Another script can also be run just after the "chroot" command. Scripts that run before the change of root have access to the applications and files that are on the install media (the initial root disk); after the chroot occurs, scripts don't have direct access to those files, although they do have access to all the software installed on the target system.
Once the installer has finished copying files to the hard disk and reboots, a user script (or set of scripts) can execute. These scripts are network-required post-installation scripts. That is, they require the network to be present and execute after the initial installation steps, but before the final steps (such as video configuration and user creation) are complete. On the positive side, these scripts can interact with the network (later scripts can't), so they can download and install software and packages from the Internet; however, they can't perform tasks that are related to users since users haven't yet been created!
The last set of scripts that execute are called post-installation scripts. They are run after the installation is complete, but before the run level switch that brings the system to multiuser mode. While these scripts can't access the network, they are run when the system installation is complete: all users have been added and all devices have been configured.
Scripts that execute with the network enabled can be specified as URLs instead of being directly included in the AutoYaST file. This lets you easily manage and change them in a single, centralized location. The output of scripts that run after the installation are stored in /var/adm/autoinstall/logs/[script_name].log. Scripts are first run in the category and then the order in which they appear.
While you can add standard pre- and post-installation scripts through the Auto-installation tool (through Custom Scripts under Misc), many of the script types above can only be added by editing the AutoYaST XML file directly. You can find examples of adding scripts to AutoYaST files in the AutoYaST documentation.
Now that you've created your AutoYaST file and saved it on your installation server, proceed with the AutoYaST installation. Next month, we'll cover the process of configuring your DHCP servers so systems can directly boot and install via the network, but for now we'll settle for starting the installation via CD.
Insert the SUSE Linux Enterprise Server CD 1 (or CD 2) into the CD-ROM drive of the computer to be installed. When the system boots from the CD, the GRUB installation screen appears. (See Figure 6.) To perform an HTTP installation, press F3, select HTTP from the list and then enter the specifics of your installation server. (See Figure 7.)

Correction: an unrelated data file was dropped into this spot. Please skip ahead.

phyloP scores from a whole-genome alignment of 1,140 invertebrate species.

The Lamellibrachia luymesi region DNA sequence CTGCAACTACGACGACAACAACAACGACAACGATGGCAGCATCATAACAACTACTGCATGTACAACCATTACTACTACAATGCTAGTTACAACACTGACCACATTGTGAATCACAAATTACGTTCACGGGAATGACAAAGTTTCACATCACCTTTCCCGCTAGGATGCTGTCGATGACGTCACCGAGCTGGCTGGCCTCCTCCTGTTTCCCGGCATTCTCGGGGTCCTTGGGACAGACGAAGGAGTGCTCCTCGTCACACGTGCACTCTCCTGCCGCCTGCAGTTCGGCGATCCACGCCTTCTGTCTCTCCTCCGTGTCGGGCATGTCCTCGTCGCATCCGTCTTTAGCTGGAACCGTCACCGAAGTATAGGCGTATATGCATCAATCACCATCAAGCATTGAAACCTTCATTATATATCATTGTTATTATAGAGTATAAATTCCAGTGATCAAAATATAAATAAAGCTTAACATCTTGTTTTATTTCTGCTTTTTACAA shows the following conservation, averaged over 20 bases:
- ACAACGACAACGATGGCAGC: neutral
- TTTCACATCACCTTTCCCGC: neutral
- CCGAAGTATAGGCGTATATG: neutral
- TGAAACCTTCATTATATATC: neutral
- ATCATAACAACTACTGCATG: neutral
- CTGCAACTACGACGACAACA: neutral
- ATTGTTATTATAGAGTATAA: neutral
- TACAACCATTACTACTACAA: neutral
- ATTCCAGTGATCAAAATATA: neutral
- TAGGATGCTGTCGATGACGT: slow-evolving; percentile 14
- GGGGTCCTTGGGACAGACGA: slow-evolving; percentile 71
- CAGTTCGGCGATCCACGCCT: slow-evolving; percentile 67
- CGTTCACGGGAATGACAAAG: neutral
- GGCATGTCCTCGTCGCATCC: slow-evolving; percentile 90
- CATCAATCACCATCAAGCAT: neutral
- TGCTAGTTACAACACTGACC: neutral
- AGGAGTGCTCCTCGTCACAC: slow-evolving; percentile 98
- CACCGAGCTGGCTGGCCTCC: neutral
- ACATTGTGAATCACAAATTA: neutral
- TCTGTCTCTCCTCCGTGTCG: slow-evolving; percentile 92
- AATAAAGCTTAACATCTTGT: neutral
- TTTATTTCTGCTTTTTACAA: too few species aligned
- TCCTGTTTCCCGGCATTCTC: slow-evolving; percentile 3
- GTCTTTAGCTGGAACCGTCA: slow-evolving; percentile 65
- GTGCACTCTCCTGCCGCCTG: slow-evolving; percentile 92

Figure 6: When the system boots from the CD, the GRUB installation screen appears.
Figure 7: To perform an HTTP installation, press F3, select HTTP from the list and then enter the specifics of your installation server.
Once you've configured your installation server, tell the system to perform an AutoYaST installation and specify the location on the network of the AutoYaST file by adding the "autoyast=" argument to your boot line. (See Figure 8.) This argument passes into the kernel as an argument and is then used to download an AutoYaST file, which controls the rest of the install process.
Figure 8: After you've configured the installation server, specify where the AutoYaST file is on the network and perform an AutoYaST installation by adding the "autoyast=" argument to the boot line.
Now that you've set up an AutoYaST file, take a look at its contents; it's fairly easy to understand and manipulate to further customize your automated installations.
Next month we'll go a step further and examine how you can use the pre-boot execution environment (PXE) and a DHCP server to eliminate that pesky first step of having to walk to the PC and insert the CD.
AutoYaST uses device names when partitioning devices -- so regardless of your hard drive size, make, or model, if the device name is the same (such as IDE0) it will be partitioned (so long as it has ample space).
You might consider using logical volumes that are of the minimum allowable size when partitioning -- so you can expand you file system(s) once the installation has completed.
* Originally published in Novell Connection Magazine
The origin of this information may be internal or external to Novell. While Novell makes all reasonable efforts to verify this information, Novell does not make explicit or implied claims to its validity.